West v. Stackley

Filing 28

ORDER granting 8 Defendant's Motion to Dismiss for Failure to State a Claim; denying 26 Plaintiff's Motion for a Conference; denying 27 Plaintiff's Motion for Recusal; Plaintiff's claims are DISMISSED WITH PREJUDICE AND WITHOUT LEAVE TO AMEND; signed by Judge Ronald B. Leighton.(DN)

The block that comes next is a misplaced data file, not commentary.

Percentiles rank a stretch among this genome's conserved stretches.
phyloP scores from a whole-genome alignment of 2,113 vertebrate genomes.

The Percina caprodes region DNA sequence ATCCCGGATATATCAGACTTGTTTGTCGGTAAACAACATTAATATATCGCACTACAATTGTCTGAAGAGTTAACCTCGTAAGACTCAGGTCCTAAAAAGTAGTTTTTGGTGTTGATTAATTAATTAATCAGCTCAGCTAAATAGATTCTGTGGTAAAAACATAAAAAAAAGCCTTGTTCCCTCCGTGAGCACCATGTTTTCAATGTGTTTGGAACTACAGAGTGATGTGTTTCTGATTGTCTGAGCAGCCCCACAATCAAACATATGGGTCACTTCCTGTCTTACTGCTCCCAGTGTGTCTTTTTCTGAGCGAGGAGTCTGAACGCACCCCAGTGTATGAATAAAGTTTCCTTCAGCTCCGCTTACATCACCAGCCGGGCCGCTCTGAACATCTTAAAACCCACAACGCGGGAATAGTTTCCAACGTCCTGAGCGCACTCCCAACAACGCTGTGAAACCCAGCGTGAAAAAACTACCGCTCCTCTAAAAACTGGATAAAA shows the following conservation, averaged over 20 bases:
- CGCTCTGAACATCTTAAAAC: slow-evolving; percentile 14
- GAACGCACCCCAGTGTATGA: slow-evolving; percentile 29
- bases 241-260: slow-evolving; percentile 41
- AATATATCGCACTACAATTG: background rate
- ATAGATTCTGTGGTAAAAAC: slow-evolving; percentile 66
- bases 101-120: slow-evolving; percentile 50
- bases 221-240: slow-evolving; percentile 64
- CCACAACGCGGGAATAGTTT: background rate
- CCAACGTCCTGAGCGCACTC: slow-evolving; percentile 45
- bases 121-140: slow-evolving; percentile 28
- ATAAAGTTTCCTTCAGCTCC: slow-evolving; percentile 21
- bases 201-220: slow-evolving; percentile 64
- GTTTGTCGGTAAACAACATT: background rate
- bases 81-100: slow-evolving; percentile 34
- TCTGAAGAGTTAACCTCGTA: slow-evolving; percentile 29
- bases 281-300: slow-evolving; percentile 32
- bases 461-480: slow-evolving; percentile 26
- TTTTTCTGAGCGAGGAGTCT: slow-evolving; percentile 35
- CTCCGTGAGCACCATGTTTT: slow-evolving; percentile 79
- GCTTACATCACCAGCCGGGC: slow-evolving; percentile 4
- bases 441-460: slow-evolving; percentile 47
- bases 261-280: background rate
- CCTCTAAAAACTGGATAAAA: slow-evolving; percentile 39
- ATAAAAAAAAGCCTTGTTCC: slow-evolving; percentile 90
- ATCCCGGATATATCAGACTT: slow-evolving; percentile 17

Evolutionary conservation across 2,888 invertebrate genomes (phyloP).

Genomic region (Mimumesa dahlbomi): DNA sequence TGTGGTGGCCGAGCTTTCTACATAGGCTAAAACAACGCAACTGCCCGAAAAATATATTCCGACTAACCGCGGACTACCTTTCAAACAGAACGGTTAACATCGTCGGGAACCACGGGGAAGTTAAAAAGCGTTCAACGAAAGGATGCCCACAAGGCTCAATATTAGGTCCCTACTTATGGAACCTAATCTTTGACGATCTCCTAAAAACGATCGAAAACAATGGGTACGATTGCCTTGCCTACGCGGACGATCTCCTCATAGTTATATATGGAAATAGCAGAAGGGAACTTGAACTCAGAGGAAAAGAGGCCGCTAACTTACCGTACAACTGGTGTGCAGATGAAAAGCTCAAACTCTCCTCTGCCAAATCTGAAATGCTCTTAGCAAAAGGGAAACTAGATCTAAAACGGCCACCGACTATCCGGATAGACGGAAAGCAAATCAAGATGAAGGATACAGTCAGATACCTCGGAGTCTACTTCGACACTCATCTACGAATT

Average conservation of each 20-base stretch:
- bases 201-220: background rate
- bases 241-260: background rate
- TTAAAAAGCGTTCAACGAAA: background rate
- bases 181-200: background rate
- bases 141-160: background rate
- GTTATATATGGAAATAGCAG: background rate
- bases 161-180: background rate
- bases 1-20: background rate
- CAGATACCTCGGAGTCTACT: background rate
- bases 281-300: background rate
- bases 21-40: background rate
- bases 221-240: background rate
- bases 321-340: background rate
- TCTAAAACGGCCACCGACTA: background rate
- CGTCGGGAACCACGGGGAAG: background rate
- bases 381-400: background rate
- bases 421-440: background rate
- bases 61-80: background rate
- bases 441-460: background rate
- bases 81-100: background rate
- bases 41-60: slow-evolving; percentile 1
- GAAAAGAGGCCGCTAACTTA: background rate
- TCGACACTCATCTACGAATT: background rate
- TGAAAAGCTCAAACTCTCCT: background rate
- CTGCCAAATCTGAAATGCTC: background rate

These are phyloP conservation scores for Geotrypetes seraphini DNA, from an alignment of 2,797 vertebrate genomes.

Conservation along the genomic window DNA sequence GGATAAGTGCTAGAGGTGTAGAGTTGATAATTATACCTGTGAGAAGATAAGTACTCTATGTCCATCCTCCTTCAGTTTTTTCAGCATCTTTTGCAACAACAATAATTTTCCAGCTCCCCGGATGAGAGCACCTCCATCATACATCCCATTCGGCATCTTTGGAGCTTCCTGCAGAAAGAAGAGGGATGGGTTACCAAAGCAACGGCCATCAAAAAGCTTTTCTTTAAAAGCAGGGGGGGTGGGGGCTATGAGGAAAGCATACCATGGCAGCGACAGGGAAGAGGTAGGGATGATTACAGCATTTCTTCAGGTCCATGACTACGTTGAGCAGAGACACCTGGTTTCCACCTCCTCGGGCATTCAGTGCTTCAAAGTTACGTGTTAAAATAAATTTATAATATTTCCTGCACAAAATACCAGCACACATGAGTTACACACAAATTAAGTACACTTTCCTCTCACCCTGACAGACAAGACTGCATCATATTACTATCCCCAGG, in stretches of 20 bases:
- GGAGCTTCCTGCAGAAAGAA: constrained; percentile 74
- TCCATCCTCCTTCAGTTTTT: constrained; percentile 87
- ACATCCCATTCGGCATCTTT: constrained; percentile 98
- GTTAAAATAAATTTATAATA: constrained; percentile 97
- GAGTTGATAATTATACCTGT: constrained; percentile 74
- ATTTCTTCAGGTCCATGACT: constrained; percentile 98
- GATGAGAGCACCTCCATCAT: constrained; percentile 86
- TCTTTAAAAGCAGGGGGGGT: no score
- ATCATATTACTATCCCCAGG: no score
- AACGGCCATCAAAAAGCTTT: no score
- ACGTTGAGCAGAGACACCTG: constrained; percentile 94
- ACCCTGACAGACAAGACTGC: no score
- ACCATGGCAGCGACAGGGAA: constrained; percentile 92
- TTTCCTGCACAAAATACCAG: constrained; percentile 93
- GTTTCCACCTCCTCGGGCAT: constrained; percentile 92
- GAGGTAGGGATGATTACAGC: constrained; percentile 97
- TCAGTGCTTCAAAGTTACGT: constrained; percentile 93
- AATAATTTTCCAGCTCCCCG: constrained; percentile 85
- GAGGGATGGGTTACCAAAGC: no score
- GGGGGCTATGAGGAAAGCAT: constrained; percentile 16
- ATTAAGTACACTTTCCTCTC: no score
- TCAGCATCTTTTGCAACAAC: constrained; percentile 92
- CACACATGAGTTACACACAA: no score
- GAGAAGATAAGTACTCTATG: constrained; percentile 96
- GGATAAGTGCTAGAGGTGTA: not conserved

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HONORABLE RONALD B. LEIGHTON 1 2 3 4 5 6 UNITED STATES DISTRICT COURT WESTERN DISTRICT OF WASHINGTON AT TACOMA 7 8 CASE NO. C17-5273RBL JOE ANN WEST, 9 Plaintiff, 10 v. 11 ORDER GRANTING MOTION TO DISMISS SEAN J STACKLEY, Secretary of the Department of the Navy, 12 Defendant. 13 14 15 16 17 THIS MATTER is before the Court on Defendant Stackley’s Motion to Dismiss. [Dkt. # 8], and on Plaintiff West’s Motions for a Conference [Dkt. #26] and for Recusal of U.S. Attorney Annette Hayes [Dkt. #27]. This is one of nine1 cases West has filed related to her employment at the Puget Sound Naval Shipyard in Bremerton, which ended in August 2016. 18 19 20 21 22 23 24 1 The cases are: West v. Stackley, C17-5246RBL, West v. Stackley, C17-5273RBL, West v. Stackley, C17-5366RBL, West v. Stackley, C17-5367RBL, West v. Stackley, C17-5368RBL, West v. Sessions, C17-5426RBL, West v Stackley, C17-5510RBL. Two prior cases (purported class actions) against the prior Secretary of the Navy, West v Mabus, C16-5191RBL and West v Mabus, C16-5204RBL, were dismissed. ORDER GRANTING MOTION TO DISMISS - 1 1 In this case, West complains generally about discrimination based on color and race (and 2 perhaps sex), and in retaliation for complaining about discrimination. She specifically claims that 3 three “Navy Lawyers,” including Alison McKay, engaged in a variety of unethical conduct 4 (having “ex parte contacts with EEOC OFO Director Robert Barnhart and EEOC Administrative 5 Judge Virginia MaGee”); sharing West’s person information across state lines; and practicing 6 law without a license): 7 8 9 10 11 12 [Dkt. #1 at 1] 13 14 15 16 17 18 19 20 21 [Dkt. #1 at 2]. West asserts claims for violation of her 5th and 14th amendment rights, violations of her Title VII (42 U.S.C. § 2000 et seq.) rights. She claims she has exhausted her administrative remedies and that she filed this action more than 180 days after she elected to have the EEOC 22 23 24 ORDER GRANTING MOTION TO DISMISS - 2 1 hear her complaint. She also alleges that McKay violated the Privacy Act. She made similarly 2 conclusory allegations against other non-parties who also appear to be naval attorneys. 3 She mentions Defendant Stackley only once: 4 5 6 7 8 9 10 11 12 13 14 15 16 17 18 19 20 21 22 23 24 [Dkt. #1; Paragraph 3.2]. She otherwise makes no effort to tie the person she sued to the actions of which she complains. Stackley seeks dismissal or a more definite statement of West’s claims, claiming that she has failed to state a plausible claim. Dismissal under Rule 12(b)(6) may be based on either the lack of a cognizable legal theory or the absence of sufficient facts alleged under a cognizable legal theory. Balistreri v. Pacifica Police Dep’t, 901 F.2d 696, 699 (9th Cir. 1990). A plaintiff’s complaint must allege facts to state a claim for relief that is plausible on its face. See Aschcroft v. Iqbal, 129 S. Ct. 1937, 1949 (2009). A claim has “facial plausibility” when the party seeking relief “pleads factual content that allows the court to draw the reasonable inference that the defendant is liable for the misconduct alleged.” Id. Although the Court must accept as true the Complaint’s well-pled facts, conclusory allegations of law and unwarranted inferences will not defeat a Rule 12(c) motion. Vazquez v. L. A. County, 487 F.3d 1246, 1249 (9th Cir. 2007); Sprewell v. Golden State Warriors, 266 F.3d 979, 988 (9th Cir. 2001). “[A] plaintiff’s obligation to provide the ‘grounds’ of his ‘entitle[ment] to relief’ requires more than labels and conclusions, and a formulaic recitation of the elements of a cause of action will not do. Factual allegations must be enough to raise a right to relief above the speculative level.” Bell Atl. Corp. v. Twombly, 550 U.S. 544, 555 (2007) (citations and footnotes omitted). This requires a plaintiff to plead “more than an ORDER GRANTING MOTION TO DISMISS - 3 1 unadorned, the-defendant-unlawfully-harmed-me-accusation.” Iqbal, 129 S. Ct. at 1949 (citing 2 Twombly). A pro se Plaintiff’s complaint is to be construed liberally, but like any other 3 complaint it must nevertheless contain factual assertions sufficient to support a facially plausible 4 claim for relief. Id. 5 On a 12(b)(6) motion, “a district court should grant leave to amend even if no request to 6 amend the pleading was made, unless it determines that the pleading could not possibly be cured 7 by the allegation of other facts.” Cook, Perkiss & Liehe v. N. Cal. Collection Serv., 911 F.2d 242, 8 247 (9th Cir. 1990). However, where the facts are not in dispute, and the sole issue is whether 9 there is liability as a matter of substantive law, the court may deny leave to amend. Albrecht v. 10 11 Lund, 845 F.2d 193, 195–96 (9th Cir. 1988). West’s Response is a regurgitation of her repeated claim that Alison McKay practiced 12 law in this state without a license for 16 years. Even if that were true (and there is no indication 13 that it is), this is wholly insufficient as a matter of law to state a plausible constitutional (or any 14 other) claim by West against Defendant Sean Stackley. She does not even address the arguments 15 made by that defendant in his motion to dismiss: she does not mention the Privacy Act, or the 16 “who what when where and how” of her claim that someone improperly sent her medical 17 information to someone else, or why. Her complaint and her Response (and all of her other 18 filings) are simply void of facts. She does not even claim that the defendant harmed her; she 19 claims that various lawyers violated their ethical duties. That is not a plausible claim, no matter 20 how liberally her conclusory accusations are read. 21 The Motion to Dismiss is therefore GRANTED. West has filed 9 complaints related to 22 her employment and its termination. She has filed countless motions and responses, all with the 23 same theme and all with the same fatal flaws. There is nothing that she could add or correct by 24 ORDER GRANTING MOTION TO DISMISS - 4 1 way of yet another bite at the apple to cure these defects. Her claims are DISMISSED with 2 prejudice and without leave to amend. West also asks for a “conference” on all of her cases. Her request appears to be based on 3 4 the fact that the United States gets more time to respond to a complaint than other defendants, 5 under the Federal Rules of Civil Procedure. She claims that the US attorney representing 6 Stackley is manipulating the time frames to harm her, and points out that pro se plaintiffs are 7 entitled to a liberal reading of their filings. While the Court acknowledges the later point, there is 8 no basis for a “conference” about the Rules or the time frames they impose. The Motion for a 9 Conference [Dkt. #26] is DENIED. Finally West seeks “recusal” of U.S. Attorney Annette Hayes, for reasons that are not 10 11 clear: 12 13 14 15 16 17 18 19 20 21 22 [Dkt. #27] West has not made any showing, whatsoever, that any of the defense counsel have or 23 reasonably appear to have any bias or prejudice against her, or that they have engaged in any of 24 ORDER GRANTING MOTION TO DISMISS - 5 1 the “violations” of which she vehemently and repeatedly accuses them. The Motion for Recusal 2 [Dkt. #27] is DENIED. 3 This matter is closed. 4 IT IS SO ORDERED. 5 Dated this 19th day of September, 2017. 7 A 8 Ronald B. Leighton United States District Judge 6 9 10 11 12 13 14 15 16 17 18 19 20 21 22 23 24 ORDER GRANTING MOTION TO DISMISS - 6